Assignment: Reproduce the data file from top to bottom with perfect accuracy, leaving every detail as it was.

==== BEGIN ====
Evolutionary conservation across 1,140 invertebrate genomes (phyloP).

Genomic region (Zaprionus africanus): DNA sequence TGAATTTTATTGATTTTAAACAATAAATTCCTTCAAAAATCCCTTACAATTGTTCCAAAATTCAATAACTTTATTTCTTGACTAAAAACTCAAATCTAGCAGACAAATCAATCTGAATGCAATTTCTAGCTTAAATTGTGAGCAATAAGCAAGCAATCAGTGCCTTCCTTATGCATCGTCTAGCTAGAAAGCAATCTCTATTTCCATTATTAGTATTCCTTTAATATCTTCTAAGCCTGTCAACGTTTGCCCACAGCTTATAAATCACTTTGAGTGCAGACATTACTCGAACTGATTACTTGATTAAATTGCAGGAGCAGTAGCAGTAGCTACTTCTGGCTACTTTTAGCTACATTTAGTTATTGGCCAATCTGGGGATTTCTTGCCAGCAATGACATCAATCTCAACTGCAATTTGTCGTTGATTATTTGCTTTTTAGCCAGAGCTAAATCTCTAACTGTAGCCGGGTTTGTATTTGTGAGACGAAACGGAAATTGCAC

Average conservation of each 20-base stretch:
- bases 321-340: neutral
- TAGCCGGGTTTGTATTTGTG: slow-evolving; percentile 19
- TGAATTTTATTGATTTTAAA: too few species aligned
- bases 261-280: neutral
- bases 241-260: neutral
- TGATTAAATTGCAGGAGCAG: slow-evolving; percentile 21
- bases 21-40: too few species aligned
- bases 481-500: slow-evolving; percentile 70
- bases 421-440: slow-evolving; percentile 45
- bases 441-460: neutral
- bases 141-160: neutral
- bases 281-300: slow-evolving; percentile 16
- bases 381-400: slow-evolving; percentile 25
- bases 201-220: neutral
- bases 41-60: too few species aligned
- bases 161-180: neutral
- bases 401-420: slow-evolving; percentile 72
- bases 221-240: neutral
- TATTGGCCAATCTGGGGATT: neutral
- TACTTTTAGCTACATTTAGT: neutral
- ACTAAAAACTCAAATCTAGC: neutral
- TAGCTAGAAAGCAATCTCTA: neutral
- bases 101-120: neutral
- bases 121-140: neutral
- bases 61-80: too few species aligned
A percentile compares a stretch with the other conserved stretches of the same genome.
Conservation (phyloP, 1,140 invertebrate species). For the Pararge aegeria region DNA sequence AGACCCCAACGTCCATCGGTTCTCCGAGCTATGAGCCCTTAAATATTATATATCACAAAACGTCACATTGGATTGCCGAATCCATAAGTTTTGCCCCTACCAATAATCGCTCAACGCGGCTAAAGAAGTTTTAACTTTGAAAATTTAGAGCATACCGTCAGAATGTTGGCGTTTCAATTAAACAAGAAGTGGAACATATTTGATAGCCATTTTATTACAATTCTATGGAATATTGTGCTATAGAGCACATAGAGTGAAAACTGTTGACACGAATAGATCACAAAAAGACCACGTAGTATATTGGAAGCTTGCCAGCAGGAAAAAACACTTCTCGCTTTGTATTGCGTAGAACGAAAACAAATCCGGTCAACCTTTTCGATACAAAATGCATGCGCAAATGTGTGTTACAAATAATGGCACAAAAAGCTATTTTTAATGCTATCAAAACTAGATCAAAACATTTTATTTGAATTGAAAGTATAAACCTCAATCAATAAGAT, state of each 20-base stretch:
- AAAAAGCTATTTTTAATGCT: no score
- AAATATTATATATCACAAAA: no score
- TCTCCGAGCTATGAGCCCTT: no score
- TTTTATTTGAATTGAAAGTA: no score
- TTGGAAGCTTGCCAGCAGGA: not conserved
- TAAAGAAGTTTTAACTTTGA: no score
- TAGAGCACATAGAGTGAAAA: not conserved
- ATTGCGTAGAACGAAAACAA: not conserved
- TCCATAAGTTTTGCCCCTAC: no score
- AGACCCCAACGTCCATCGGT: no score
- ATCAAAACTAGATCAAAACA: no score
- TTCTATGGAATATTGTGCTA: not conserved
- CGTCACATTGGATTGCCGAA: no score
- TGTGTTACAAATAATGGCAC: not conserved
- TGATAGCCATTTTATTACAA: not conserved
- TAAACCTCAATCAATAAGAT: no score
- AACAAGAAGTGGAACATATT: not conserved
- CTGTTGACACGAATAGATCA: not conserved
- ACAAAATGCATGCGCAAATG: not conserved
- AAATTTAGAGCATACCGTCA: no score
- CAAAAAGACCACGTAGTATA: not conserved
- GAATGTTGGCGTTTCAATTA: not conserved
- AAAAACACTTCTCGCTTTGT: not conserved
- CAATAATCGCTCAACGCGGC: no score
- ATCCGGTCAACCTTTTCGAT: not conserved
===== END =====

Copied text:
Evolutionary conservation across 1,140 invertebrate genomes (phyloP).

Genomic region (Zaprionus africanus): DNA sequence TGAATTTTATTGATTTTAAACAATAAATTCCTTCAAAAATCCCTTACAATTGTTCCAAAATTCAATAACTTTATTTCTTGACTAAAAACTCAAATCTAGCAGACAAATCAATCTGAATGCAATTTCTAGCTTAAATTGTGAGCAATAAGCAAGCAATCAGTGCCTTCCTTATGCATCGTCTAGCTAGAAAGCAATCTCTATTTCCATTATTAGTATTCCTTTAATATCTTCTAAGCCTGTCAACGTTTGCCCACAGCTTATAAATCACTTTGAGTGCAGACATTACTCGAACTGATTACTTGATTAAATTGCAGGAGCAGTAGCAGTAGCTACTTCTGGCTACTTTTAGCTACATTTAGTTATTGGCCAATCTGGGGATTTCTTGCCAGCAATGACATCAATCTCAACTGCAATTTGTCGTTGATTATTTGCTTTTTAGCCAGAGCTAAATCTCTAACTGTAGCCGGGTTTGTATTTGTGAGACGAAACGGAAATTGCAC

Average conservation of each 20-base stretch:
- bases 321-340: neutral
- TAGCCGGGTTTGTATTTGTG: slow-evolving; percentile 19
- TGAATTTTATTGATTTTAAA: too few species aligned
- bases 261-280: neutral
- bases 241-260: neutral
- TGATTAAATTGCAGGAGCAG: slow-evolving; percentile 21
- bases 21-40: too few species aligned
- bases 481-500: slow-evolving; percentile 70
- bases 421-440: slow-evolving; percentile 45
- bases 441-460: neutral
- bases 141-160: neutral
- bases 281-300: slow-evolving; percentile 16
- bases 381-400: slow-evolving; percentile 25
- bases 201-220: neutral
- bases 41-60: too few species aligned
- bases 161-180: neutral
- bases 401-420: slow-evolving; percentile 72
- bases 221-240: neutral
- TATTGGCCAATCTGGGGATT: neutral
- TACTTTTAGCTACATTTAGT: neutral
- ACTAAAAACTCAAATCTAGC: neutral
- TAGCTAGAAAGCAATCTCTA: neutral
- bases 101-120: neutral
- bases 121-140: neutral
- bases 61-80: too few species aligned
A percentile compares a stretch with the other conserved stretches of the same genome.
Conservation (phyloP, 1,140 invertebrate species). For the Pararge aegeria region DNA sequence AGACCCCAACGTCCATCGGTTCTCCGAGCTATGAGCCCTTAAATATTATATATCACAAAACGTCACATTGGATTGCCGAATCCATAAGTTTTGCCCCTACCAATAATCGCTCAACGCGGCTAAAGAAGTTTTAACTTTGAAAATTTAGAGCATACCGTCAGAATGTTGGCGTTTCAATTAAACAAGAAGTGGAACATATTTGATAGCCATTTTATTACAATTCTATGGAATATTGTGCTATAGAGCACATAGAGTGAAAACTGTTGACACGAATAGATCACAAAAAGACCACGTAGTATATTGGAAGCTTGCCAGCAGGAAAAAACACTTCTCGCTTTGTATTGCGTAGAACGAAAACAAATCCGGTCAACCTTTTCGATACAAAATGCATGCGCAAATGTGTGTTACAAATAATGGCACAAAAAGCTATTTTTAATGCTATCAAAACTAGATCAAAACATTTTATTTGAATTGAAAGTATAAACCTCAATCAATAAGAT, state of each 20-base stretch:
- AAAAAGCTATTTTTAATGCT: no score
- AAATATTATATATCACAAAA: no score
- TCTCCGAGCTATGAGCCCTT: no score
- TTTTATTTGAATTGAAAGTA: no score
- TTGGAAGCTTGCCAGCAGGA: not conserved
- TAAAGAAGTTTTAACTTTGA: no score
- TAGAGCACATAGAGTGAAAA: not conserved
- ATTGCGTAGAACGAAAACAA: not conserved
- TCCATAAGTTTTGCCCCTAC: no score
- AGACCCCAACGTCCATCGGT: no score
- ATCAAAACTAGATCAAAACA: no score
- TTCTATGGAATATTGTGCTA: not conserved
- CGTCACATTGGATTGCCGAA: no score
- TGTGTTACAAATAATGGCAC: not conserved
- TGATAGCCATTTTATTACAA: not conserved
- TAAACCTCAATCAATAAGAT: no score
- AACAAGAAGTGGAACATATT: not conserved
- CTGTTGACACGAATAGATCA: not conserved
- ACAAAATGCATGCGCAAATG: not conserved
- AAATTTAGAGCATACCGTCA: no score
- CAAAAAGACCACGTAGTATA: not conserved
- GAATGTTGGCGTTTCAATTA: not conserved
- AAAAACACTTCTCGCTTTGT: not conserved
- CAATAATCGCTCAACGCGGC: no score
- ATCCGGTCAACCTTTTCGAT: not conserved